Eta Carinae: Our Neighboring Superstars

This post was originally published by Goddard News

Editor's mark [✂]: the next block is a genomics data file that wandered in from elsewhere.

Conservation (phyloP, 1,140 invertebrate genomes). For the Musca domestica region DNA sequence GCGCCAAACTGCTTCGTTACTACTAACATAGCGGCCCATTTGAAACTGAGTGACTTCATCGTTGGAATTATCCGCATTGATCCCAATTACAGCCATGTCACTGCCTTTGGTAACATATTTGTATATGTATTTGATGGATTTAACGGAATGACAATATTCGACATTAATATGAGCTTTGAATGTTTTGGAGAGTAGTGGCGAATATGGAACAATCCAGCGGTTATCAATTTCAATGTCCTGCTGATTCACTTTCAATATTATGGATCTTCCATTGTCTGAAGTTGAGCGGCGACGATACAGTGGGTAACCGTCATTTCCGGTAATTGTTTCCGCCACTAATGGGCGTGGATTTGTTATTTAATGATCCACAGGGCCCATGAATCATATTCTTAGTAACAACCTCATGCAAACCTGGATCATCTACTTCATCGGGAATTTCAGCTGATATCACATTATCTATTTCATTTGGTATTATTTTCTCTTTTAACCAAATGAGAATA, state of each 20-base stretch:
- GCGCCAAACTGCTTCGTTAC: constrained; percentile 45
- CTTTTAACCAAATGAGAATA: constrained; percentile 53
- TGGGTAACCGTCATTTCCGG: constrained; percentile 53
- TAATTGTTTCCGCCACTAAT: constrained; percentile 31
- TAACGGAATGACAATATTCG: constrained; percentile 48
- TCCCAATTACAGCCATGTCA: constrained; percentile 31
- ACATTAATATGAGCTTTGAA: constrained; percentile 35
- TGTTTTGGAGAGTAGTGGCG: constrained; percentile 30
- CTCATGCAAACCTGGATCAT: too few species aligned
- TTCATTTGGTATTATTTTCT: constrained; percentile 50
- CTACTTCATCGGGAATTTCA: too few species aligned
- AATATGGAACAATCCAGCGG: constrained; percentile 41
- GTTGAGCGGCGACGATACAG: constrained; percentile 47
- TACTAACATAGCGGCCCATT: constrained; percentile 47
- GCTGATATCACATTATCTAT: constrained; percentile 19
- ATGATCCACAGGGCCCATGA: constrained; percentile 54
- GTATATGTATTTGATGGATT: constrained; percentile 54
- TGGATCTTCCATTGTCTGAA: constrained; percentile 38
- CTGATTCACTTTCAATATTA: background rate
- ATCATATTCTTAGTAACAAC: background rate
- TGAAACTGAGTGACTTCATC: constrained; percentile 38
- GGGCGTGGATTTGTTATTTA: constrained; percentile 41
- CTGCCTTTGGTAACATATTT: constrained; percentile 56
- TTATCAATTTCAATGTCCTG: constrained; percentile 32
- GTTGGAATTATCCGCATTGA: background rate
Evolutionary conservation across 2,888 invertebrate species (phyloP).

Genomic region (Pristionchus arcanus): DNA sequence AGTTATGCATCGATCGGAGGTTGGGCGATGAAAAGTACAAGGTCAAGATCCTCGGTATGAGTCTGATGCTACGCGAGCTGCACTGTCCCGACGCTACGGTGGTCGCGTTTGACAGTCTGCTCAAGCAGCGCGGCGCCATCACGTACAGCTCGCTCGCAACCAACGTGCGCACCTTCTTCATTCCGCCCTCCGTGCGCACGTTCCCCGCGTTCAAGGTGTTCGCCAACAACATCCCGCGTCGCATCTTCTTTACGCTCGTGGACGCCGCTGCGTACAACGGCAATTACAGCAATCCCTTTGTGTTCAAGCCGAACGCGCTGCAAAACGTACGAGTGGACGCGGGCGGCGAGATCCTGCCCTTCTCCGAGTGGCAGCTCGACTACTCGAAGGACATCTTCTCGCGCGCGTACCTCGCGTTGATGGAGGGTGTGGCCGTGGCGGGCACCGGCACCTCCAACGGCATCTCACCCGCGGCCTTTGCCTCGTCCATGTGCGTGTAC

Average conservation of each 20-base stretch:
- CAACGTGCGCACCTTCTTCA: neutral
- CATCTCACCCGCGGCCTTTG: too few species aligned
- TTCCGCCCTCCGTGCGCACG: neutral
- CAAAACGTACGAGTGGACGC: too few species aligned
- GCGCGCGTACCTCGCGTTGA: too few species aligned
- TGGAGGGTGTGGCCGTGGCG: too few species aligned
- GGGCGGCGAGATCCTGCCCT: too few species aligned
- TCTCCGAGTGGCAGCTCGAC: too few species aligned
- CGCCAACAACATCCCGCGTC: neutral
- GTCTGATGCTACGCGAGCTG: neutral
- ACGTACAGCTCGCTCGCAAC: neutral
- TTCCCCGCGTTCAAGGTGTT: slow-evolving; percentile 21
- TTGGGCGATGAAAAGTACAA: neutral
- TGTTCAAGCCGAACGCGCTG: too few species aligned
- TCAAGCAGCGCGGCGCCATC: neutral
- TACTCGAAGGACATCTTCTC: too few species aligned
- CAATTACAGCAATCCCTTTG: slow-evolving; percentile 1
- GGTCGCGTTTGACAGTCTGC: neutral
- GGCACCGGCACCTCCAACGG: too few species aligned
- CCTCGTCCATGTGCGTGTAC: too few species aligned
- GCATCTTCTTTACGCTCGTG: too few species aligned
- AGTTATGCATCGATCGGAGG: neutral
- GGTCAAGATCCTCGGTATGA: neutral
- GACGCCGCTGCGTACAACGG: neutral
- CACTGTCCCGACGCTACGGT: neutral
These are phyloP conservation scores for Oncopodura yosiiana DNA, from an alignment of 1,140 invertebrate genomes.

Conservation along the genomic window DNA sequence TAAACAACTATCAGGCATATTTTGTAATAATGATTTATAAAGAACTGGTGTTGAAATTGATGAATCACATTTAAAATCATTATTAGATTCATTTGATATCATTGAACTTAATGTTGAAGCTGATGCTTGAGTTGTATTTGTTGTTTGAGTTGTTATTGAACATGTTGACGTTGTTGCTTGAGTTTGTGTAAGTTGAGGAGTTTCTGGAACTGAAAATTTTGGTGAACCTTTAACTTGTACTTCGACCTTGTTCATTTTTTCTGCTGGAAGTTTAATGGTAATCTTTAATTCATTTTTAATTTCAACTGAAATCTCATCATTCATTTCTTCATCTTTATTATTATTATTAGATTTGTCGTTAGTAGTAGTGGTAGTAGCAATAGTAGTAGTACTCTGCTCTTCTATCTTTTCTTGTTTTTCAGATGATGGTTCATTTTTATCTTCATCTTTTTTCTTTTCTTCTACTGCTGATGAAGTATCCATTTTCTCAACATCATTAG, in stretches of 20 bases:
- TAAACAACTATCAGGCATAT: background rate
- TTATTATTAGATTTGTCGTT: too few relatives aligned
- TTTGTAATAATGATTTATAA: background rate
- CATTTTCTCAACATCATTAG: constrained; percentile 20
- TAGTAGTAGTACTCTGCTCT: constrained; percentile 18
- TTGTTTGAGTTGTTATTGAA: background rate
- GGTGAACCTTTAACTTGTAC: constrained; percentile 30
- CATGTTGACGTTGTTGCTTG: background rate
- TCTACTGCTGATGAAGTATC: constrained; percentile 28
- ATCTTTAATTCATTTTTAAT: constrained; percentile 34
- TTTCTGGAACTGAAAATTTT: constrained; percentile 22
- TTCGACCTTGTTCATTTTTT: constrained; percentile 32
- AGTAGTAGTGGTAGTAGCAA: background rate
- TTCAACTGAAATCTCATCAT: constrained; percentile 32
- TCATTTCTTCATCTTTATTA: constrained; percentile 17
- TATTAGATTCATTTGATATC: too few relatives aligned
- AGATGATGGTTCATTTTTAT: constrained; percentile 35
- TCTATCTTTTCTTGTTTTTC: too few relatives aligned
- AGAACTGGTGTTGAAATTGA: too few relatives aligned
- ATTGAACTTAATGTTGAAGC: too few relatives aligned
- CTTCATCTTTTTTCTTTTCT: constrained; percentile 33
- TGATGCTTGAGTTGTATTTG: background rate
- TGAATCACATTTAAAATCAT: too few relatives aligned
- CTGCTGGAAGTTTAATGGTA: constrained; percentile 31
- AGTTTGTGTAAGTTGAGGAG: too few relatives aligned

August 26, 2014 in Goddard Space Flight Center, Maryland by clevine